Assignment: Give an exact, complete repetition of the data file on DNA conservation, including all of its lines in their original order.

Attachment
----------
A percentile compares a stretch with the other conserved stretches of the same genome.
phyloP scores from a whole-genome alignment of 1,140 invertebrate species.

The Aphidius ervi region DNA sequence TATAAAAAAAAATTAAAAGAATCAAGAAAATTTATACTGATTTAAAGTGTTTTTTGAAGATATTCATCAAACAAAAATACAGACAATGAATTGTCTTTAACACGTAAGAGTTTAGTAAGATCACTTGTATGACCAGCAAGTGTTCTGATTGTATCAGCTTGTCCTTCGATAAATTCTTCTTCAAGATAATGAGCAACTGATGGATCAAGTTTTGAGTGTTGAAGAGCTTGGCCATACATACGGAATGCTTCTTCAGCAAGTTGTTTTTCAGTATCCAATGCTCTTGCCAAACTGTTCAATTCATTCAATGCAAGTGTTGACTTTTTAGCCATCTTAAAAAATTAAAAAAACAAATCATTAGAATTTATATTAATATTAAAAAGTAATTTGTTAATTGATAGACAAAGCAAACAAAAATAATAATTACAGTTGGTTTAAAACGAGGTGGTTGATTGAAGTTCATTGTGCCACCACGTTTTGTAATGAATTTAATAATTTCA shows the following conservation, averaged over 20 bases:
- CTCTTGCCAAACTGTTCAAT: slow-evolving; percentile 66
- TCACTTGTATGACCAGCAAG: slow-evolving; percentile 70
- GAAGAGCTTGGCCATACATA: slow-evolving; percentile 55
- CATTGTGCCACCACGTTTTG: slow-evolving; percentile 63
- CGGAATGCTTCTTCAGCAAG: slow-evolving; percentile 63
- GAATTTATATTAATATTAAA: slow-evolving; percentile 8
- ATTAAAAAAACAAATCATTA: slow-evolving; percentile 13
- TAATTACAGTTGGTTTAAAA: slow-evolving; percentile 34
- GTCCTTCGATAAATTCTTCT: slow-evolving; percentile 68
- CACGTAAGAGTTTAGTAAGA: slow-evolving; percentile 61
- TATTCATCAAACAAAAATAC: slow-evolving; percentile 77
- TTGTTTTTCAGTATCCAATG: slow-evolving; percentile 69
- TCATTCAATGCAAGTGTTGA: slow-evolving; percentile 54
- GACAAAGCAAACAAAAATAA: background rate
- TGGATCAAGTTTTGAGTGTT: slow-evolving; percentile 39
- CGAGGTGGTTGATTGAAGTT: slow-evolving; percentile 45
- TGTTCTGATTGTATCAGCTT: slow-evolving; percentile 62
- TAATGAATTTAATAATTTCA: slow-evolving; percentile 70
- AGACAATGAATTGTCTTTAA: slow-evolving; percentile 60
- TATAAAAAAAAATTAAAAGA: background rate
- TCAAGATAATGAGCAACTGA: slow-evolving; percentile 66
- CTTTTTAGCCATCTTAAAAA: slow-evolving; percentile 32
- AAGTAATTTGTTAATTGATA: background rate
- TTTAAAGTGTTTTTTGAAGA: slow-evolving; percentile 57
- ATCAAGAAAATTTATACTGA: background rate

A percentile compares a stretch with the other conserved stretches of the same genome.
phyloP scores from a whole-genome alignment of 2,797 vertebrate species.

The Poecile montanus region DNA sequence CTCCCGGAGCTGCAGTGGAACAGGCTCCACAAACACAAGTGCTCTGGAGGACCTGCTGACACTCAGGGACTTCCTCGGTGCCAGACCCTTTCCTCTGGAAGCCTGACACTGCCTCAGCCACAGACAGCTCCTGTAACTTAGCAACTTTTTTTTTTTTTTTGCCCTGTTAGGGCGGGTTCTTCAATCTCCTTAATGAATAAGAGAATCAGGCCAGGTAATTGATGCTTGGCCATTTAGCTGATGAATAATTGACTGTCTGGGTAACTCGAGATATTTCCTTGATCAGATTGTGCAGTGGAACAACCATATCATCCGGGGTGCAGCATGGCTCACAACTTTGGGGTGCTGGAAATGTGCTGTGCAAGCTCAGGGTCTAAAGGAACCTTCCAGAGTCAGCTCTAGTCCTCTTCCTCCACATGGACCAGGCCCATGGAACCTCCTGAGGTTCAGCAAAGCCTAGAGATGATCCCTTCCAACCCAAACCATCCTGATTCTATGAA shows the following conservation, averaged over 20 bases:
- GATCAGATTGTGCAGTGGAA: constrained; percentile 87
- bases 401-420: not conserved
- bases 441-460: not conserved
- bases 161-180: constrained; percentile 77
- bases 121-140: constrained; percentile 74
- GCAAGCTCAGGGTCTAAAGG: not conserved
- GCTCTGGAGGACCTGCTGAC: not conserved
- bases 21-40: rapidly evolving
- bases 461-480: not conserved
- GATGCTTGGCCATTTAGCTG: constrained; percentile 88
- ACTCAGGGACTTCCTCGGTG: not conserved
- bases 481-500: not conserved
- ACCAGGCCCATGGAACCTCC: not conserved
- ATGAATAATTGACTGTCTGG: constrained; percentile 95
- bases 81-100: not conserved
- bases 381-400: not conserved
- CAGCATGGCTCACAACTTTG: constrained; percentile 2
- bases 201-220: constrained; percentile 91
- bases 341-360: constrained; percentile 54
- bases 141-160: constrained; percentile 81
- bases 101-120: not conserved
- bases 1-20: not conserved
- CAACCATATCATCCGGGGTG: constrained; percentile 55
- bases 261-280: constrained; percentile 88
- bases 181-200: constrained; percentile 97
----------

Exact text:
A percentile compares a stretch with the other conserved stretches of the same genome.
phyloP scores from a whole-genome alignment of 1,140 invertebrate species.

The Aphidius ervi region DNA sequence TATAAAAAAAAATTAAAAGAATCAAGAAAATTTATACTGATTTAAAGTGTTTTTTGAAGATATTCATCAAACAAAAATACAGACAATGAATTGTCTTTAACACGTAAGAGTTTAGTAAGATCACTTGTATGACCAGCAAGTGTTCTGATTGTATCAGCTTGTCCTTCGATAAATTCTTCTTCAAGATAATGAGCAACTGATGGATCAAGTTTTGAGTGTTGAAGAGCTTGGCCATACATACGGAATGCTTCTTCAGCAAGTTGTTTTTCAGTATCCAATGCTCTTGCCAAACTGTTCAATTCATTCAATGCAAGTGTTGACTTTTTAGCCATCTTAAAAAATTAAAAAAACAAATCATTAGAATTTATATTAATATTAAAAAGTAATTTGTTAATTGATAGACAAAGCAAACAAAAATAATAATTACAGTTGGTTTAAAACGAGGTGGTTGATTGAAGTTCATTGTGCCACCACGTTTTGTAATGAATTTAATAATTTCA shows the following conservation, averaged over 20 bases:
- CTCTTGCCAAACTGTTCAAT: slow-evolving; percentile 66
- TCACTTGTATGACCAGCAAG: slow-evolving; percentile 70
- GAAGAGCTTGGCCATACATA: slow-evolving; percentile 55
- CATTGTGCCACCACGTTTTG: slow-evolving; percentile 63
- CGGAATGCTTCTTCAGCAAG: slow-evolving; percentile 63
- GAATTTATATTAATATTAAA: slow-evolving; percentile 8
- ATTAAAAAAACAAATCATTA: slow-evolving; percentile 13
- TAATTACAGTTGGTTTAAAA: slow-evolving; percentile 34
- GTCCTTCGATAAATTCTTCT: slow-evolving; percentile 68
- CACGTAAGAGTTTAGTAAGA: slow-evolving; percentile 61
- TATTCATCAAACAAAAATAC: slow-evolving; percentile 77
- TTGTTTTTCAGTATCCAATG: slow-evolving; percentile 69
- TCATTCAATGCAAGTGTTGA: slow-evolving; percentile 54
- GACAAAGCAAACAAAAATAA: background rate
- TGGATCAAGTTTTGAGTGTT: slow-evolving; percentile 39
- CGAGGTGGTTGATTGAAGTT: slow-evolving; percentile 45
- TGTTCTGATTGTATCAGCTT: slow-evolving; percentile 62
- TAATGAATTTAATAATTTCA: slow-evolving; percentile 70
- AGACAATGAATTGTCTTTAA: slow-evolving; percentile 60
- TATAAAAAAAAATTAAAAGA: background rate
- TCAAGATAATGAGCAACTGA: slow-evolving; percentile 66
- CTTTTTAGCCATCTTAAAAA: slow-evolving; percentile 32
- AAGTAATTTGTTAATTGATA: background rate
- TTTAAAGTGTTTTTTGAAGA: slow-evolving; percentile 57
- ATCAAGAAAATTTATACTGA: background rate

A percentile compares a stretch with the other conserved stretches of the same genome.
phyloP scores from a whole-genome alignment of 2,797 vertebrate species.

The Poecile montanus region DNA sequence CTCCCGGAGCTGCAGTGGAACAGGCTCCACAAACACAAGTGCTCTGGAGGACCTGCTGACACTCAGGGACTTCCTCGGTGCCAGACCCTTTCCTCTGGAAGCCTGACACTGCCTCAGCCACAGACAGCTCCTGTAACTTAGCAACTTTTTTTTTTTTTTTGCCCTGTTAGGGCGGGTTCTTCAATCTCCTTAATGAATAAGAGAATCAGGCCAGGTAATTGATGCTTGGCCATTTAGCTGATGAATAATTGACTGTCTGGGTAACTCGAGATATTTCCTTGATCAGATTGTGCAGTGGAACAACCATATCATCCGGGGTGCAGCATGGCTCACAACTTTGGGGTGCTGGAAATGTGCTGTGCAAGCTCAGGGTCTAAAGGAACCTTCCAGAGTCAGCTCTAGTCCTCTTCCTCCACATGGACCAGGCCCATGGAACCTCCTGAGGTTCAGCAAAGCCTAGAGATGATCCCTTCCAACCCAAACCATCCTGATTCTATGAA shows the following conservation, averaged over 20 bases:
- GATCAGATTGTGCAGTGGAA: constrained; percentile 87
- bases 401-420: not conserved
- bases 441-460: not conserved
- bases 161-180: constrained; percentile 77
- bases 121-140: constrained; percentile 74
- GCAAGCTCAGGGTCTAAAGG: not conserved
- GCTCTGGAGGACCTGCTGAC: not conserved
- bases 21-40: rapidly evolving
- bases 461-480: not conserved
- GATGCTTGGCCATTTAGCTG: constrained; percentile 88
- ACTCAGGGACTTCCTCGGTG: not conserved
- bases 481-500: not conserved
- ACCAGGCCCATGGAACCTCC: not conserved
- ATGAATAATTGACTGTCTGG: constrained; percentile 95
- bases 81-100: not conserved
- bases 381-400: not conserved
- CAGCATGGCTCACAACTTTG: constrained; percentile 2
- bases 201-220: constrained; percentile 91
- bases 341-360: constrained; percentile 54
- bases 141-160: constrained; percentile 81
- bases 101-120: not conserved
- bases 1-20: not conserved
- CAACCATATCATCCGGGGTG: constrained; percentile 55
- bases 261-280: constrained; percentile 88
- bases 181-200: constrained; percentile 97